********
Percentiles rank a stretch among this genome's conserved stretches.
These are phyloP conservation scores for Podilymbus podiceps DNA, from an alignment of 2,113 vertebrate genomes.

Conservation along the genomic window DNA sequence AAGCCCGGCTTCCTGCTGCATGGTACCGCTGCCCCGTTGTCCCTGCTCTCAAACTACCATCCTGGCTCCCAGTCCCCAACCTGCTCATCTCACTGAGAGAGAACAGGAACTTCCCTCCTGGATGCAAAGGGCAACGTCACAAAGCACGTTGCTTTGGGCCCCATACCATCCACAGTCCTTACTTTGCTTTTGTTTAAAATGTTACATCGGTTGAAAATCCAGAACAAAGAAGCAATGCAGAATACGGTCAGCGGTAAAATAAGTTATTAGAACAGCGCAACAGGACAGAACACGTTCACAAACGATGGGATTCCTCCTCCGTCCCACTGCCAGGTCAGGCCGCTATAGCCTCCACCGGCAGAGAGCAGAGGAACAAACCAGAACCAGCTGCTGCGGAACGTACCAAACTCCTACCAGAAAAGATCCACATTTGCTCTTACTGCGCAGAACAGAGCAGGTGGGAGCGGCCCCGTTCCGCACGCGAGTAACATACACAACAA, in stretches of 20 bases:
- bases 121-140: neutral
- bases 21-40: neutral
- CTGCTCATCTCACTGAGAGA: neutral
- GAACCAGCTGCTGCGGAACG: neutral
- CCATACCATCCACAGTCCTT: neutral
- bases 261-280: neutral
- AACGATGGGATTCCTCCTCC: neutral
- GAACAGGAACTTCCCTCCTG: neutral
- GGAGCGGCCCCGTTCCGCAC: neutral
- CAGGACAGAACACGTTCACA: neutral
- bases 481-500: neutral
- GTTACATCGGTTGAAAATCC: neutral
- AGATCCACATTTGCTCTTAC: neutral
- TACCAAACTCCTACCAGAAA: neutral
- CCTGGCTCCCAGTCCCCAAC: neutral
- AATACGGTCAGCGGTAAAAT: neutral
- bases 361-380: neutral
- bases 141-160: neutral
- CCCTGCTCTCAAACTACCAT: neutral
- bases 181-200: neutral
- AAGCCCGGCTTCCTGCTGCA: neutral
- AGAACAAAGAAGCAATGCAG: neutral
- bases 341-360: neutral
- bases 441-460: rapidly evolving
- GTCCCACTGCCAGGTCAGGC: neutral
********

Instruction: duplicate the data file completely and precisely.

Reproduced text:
Percentiles rank a stretch among this genome's conserved stretches.
These are phyloP conservation scores for Podilymbus podiceps DNA, from an alignment of 2,113 vertebrate genomes.

Conservation along the genomic window DNA sequence AAGCCCGGCTTCCTGCTGCATGGTACCGCTGCCCCGTTGTCCCTGCTCTCAAACTACCATCCTGGCTCCCAGTCCCCAACCTGCTCATCTCACTGAGAGAGAACAGGAACTTCCCTCCTGGATGCAAAGGGCAACGTCACAAAGCACGTTGCTTTGGGCCCCATACCATCCACAGTCCTTACTTTGCTTTTGTTTAAAATGTTACATCGGTTGAAAATCCAGAACAAAGAAGCAATGCAGAATACGGTCAGCGGTAAAATAAGTTATTAGAACAGCGCAACAGGACAGAACACGTTCACAAACGATGGGATTCCTCCTCCGTCCCACTGCCAGGTCAGGCCGCTATAGCCTCCACCGGCAGAGAGCAGAGGAACAAACCAGAACCAGCTGCTGCGGAACGTACCAAACTCCTACCAGAAAAGATCCACATTTGCTCTTACTGCGCAGAACAGAGCAGGTGGGAGCGGCCCCGTTCCGCACGCGAGTAACATACACAACAA, in stretches of 20 bases:
- bases 121-140: neutral
- bases 21-40: neutral
- CTGCTCATCTCACTGAGAGA: neutral
- GAACCAGCTGCTGCGGAACG: neutral
- CCATACCATCCACAGTCCTT: neutral
- bases 261-280: neutral
- AACGATGGGATTCCTCCTCC: neutral
- GAACAGGAACTTCCCTCCTG: neutral
- GGAGCGGCCCCGTTCCGCAC: neutral
- CAGGACAGAACACGTTCACA: neutral
- bases 481-500: neutral
- GTTACATCGGTTGAAAATCC: neutral
- AGATCCACATTTGCTCTTAC: neutral
- TACCAAACTCCTACCAGAAA: neutral
- CCTGGCTCCCAGTCCCCAAC: neutral
- AATACGGTCAGCGGTAAAAT: neutral
- bases 361-380: neutral
- bases 141-160: neutral
- CCCTGCTCTCAAACTACCAT: neutral
- bases 181-200: neutral
- AAGCCCGGCTTCCTGCTGCA: neutral
- AGAACAAAGAAGCAATGCAG: neutral
- bases 341-360: neutral
- bases 441-460: rapidly evolving
- GTCCCACTGCCAGGTCAGGC: neutral